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We all go out to our helicopter and complete our daily preflight inspection before flying. But what exactly does the preflight consist of? Is it just a matter of checking the mechanics of the helicopter? Of course this is a very important check but there are many more things to check and consider.
Some of the above items may seem obvious to you but I bet that you do not check all of them. I may even have missed a few. But let’s look at these in a little more detail.
Were you aware that your JAR licence has an expiry date? Take it out and have a look at it. It is not obvious but normally, on the second or third page, there will be an expiry date. Put this date in your calendar and set an alarm to remind you to renew it – no one else is going to do this for you. There will be no letters to remind you.
Your licence is only valid for five years. This is separate from your type rating.
Obviously you must not fly if it has expired.
Check the expiry date of your medical. Do you have to wear corrective lenses? Do you have a second pair as stated on your medical certificate?
Again, program the expiry date into your calender with an alarm to remind you to renew it before it expires.
Check the date when your LPC is due for renewal for the type of aircraft you are flying. Use the calender again.
Make sure the aircraft is airworthy. Check the following documents:
One of the most common helicopter engines used today is the turboshaft engine. A turboshaft engine is effectively a jet engine and normally runs on a kerosene based fuel. There are many variants of turboshaft engines but they all follow basic concepts and principles. To keep things simple, I will be referring to the engine used by the Bell 206 JetRanger. The Rolls Royce Allison 250/c20J.
The working cycle of the turbine engine is similar to that of the piston engine. There is induction, compression, combustion and exhaust. The major difference is that unlike the piston engine, the turbine engines cycles are continuous. Unlike airplane jet engines where the exhaust gases provide the thrust, the exhaust gases for the helicopter turbo shaft engine are intercepted by a turbine that transfers the energy from these gases to a gearbox that provides power for the helicopter.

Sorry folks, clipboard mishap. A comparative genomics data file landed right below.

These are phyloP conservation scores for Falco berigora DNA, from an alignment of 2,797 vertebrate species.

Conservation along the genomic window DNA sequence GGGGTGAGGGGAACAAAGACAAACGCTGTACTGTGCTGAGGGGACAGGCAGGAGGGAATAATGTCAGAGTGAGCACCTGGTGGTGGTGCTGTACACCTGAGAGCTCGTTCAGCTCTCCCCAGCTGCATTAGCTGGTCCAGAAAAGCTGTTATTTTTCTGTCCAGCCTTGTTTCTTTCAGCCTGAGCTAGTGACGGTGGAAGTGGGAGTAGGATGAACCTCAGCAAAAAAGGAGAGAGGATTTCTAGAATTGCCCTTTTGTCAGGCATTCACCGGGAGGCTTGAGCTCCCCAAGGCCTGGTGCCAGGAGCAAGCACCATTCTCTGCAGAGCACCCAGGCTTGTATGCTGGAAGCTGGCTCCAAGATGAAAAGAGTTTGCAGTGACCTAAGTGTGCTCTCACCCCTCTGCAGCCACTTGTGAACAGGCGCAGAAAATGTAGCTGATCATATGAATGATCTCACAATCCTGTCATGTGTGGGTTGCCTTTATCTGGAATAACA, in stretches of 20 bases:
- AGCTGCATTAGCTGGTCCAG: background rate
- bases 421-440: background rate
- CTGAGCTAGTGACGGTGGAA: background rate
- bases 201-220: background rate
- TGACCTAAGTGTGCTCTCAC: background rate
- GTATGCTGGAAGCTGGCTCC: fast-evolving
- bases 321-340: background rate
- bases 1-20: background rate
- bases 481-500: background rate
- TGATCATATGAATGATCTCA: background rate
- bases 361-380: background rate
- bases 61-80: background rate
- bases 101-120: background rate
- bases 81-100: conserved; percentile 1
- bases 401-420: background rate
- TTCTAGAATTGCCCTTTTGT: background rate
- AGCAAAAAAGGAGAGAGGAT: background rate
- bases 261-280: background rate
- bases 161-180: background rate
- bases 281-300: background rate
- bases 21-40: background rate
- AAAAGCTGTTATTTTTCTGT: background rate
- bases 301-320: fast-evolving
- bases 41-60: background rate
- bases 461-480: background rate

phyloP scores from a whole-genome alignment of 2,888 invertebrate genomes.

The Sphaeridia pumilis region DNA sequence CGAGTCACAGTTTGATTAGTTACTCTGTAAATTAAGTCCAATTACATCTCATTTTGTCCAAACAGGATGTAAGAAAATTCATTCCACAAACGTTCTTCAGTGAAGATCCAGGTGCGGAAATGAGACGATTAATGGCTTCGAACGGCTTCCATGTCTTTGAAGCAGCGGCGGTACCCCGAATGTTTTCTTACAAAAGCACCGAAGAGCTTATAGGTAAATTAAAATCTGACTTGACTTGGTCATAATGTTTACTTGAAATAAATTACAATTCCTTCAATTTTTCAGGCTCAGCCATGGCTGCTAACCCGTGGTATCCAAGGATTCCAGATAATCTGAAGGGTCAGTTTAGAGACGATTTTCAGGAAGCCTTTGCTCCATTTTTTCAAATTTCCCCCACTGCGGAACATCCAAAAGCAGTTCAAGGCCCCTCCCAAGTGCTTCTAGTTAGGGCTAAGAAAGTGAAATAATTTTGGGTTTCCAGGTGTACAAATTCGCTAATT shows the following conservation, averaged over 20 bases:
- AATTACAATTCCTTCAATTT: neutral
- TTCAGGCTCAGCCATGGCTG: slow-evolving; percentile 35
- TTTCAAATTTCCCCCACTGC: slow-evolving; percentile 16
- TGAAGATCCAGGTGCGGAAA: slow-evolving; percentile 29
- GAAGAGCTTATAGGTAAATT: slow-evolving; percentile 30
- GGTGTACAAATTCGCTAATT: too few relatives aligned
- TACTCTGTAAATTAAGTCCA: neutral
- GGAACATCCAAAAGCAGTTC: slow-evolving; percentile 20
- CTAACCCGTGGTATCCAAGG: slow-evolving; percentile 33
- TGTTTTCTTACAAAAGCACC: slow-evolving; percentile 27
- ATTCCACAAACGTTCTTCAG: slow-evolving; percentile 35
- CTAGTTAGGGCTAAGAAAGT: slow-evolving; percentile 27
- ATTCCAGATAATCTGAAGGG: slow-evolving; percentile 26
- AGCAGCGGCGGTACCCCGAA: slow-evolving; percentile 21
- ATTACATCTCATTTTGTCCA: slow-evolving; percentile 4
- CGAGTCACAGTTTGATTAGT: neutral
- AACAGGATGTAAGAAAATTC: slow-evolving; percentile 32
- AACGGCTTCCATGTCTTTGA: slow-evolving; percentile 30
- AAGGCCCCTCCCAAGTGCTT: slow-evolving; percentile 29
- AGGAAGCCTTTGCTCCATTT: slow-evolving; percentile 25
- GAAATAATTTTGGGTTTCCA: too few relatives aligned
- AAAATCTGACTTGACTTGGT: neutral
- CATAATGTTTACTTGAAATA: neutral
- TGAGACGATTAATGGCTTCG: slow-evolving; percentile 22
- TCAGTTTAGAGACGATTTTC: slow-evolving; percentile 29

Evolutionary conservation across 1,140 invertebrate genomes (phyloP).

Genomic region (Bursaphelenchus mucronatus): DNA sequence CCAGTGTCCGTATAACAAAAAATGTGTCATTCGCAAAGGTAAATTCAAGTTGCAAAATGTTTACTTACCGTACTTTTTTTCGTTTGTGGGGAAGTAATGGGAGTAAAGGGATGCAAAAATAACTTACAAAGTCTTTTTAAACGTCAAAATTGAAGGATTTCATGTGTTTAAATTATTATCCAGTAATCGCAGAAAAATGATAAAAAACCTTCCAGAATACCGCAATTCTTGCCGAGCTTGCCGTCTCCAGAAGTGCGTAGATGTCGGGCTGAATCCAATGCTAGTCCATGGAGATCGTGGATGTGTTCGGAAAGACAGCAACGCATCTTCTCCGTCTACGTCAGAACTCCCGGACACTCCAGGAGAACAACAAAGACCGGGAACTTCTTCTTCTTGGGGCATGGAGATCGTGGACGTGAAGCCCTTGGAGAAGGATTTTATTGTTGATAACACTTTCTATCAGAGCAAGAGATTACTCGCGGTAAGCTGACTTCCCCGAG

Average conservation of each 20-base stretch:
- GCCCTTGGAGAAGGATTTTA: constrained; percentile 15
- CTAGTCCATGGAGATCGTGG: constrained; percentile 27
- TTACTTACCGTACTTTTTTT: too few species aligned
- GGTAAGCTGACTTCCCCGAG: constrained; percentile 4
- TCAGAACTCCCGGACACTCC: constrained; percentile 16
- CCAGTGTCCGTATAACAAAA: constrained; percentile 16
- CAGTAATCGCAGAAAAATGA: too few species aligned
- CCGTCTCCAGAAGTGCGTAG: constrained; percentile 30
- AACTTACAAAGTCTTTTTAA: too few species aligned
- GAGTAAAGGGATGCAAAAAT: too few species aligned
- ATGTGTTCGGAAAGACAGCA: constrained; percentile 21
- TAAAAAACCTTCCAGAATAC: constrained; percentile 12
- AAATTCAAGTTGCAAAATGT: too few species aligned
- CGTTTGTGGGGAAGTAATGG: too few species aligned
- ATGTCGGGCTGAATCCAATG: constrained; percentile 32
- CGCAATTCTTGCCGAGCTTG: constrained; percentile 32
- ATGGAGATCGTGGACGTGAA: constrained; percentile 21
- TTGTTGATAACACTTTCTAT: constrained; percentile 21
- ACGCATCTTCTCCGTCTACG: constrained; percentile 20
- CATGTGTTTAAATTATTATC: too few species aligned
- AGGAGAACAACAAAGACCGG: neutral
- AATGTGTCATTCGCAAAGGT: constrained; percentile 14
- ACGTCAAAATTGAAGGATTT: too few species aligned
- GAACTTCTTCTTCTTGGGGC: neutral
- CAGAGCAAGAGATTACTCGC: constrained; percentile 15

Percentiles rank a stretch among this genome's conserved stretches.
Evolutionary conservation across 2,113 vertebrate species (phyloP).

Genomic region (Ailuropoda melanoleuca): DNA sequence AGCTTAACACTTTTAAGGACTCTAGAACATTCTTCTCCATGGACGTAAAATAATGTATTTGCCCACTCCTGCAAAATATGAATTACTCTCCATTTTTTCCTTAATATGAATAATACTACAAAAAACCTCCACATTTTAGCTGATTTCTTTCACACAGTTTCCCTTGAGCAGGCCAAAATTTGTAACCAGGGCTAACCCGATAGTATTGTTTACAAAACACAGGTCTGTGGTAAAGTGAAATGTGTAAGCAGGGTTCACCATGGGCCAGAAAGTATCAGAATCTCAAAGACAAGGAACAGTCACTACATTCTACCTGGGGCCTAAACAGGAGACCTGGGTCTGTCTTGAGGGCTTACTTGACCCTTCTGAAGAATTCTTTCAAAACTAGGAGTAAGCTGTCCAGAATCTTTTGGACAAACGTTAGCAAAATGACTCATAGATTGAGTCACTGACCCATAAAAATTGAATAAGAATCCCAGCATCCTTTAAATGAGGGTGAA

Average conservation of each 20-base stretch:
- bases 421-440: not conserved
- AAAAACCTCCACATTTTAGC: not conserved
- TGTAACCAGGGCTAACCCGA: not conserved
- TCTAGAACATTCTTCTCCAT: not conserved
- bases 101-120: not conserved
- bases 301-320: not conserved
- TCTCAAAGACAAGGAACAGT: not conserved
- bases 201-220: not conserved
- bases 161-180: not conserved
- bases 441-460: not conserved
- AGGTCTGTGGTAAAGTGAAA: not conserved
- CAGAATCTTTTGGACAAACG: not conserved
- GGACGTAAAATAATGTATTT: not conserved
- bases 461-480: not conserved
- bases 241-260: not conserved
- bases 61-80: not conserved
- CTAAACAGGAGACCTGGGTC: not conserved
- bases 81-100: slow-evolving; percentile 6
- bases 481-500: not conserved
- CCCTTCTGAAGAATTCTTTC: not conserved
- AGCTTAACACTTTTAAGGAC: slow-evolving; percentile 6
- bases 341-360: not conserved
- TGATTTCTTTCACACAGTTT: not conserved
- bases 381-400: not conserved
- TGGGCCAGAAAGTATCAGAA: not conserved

It is vital that you learn not to over-torque or over-temp the engine as this can have disastrous consequences for someone flying it, weeks or even months later. Misusing the engine will not necessarily cause a problem right away.
Starting the helicopter engine causes more stress to the components than just about any other operation due to thermal shock and wear. For this reason, the start cycles are counted and recorded in the technical log after each flight. As helicopters tend to fly for short periods compared to airplanes, it is possible that the engine could reach its start count limit before it reaches its useful life hour limit. Start-ups are expensive and so it is better to leave the engine running for ten minutes while waiting for a passenger rather than shutting the engine down and then starting up again.
The engine relies totally on the battery or Auxiliary Power Unit (APU) for startup. The engine has to be turning fast enough to keep enough cold air flowing through the turbine otherwise it will become very hot and damage the internal components. A weak battery could run out of power before the combustion process becomes self sustaining and this would be disastrous.
A “Hung Start” can happen if the engine fails to accelerate and the RPM stays constantly low. This uses up your battery power and if the battery runs out of power then the engine slows down, less and less cold air is drawn through the engine and subsequently the temperature in the combustion chamber becomes really hot within a few seconds causing a lot of damage.
A “Wet Start” is the equivalent of a flooded engine and the igniter has failed to light the fuel. Wait for at least 5 minutes and then vent the engine. Because the battery has already been partially drained by the failed start and the venting, it is probably a good idea to get an external start using an APU to make sure you do not run out of power on your next start attempt.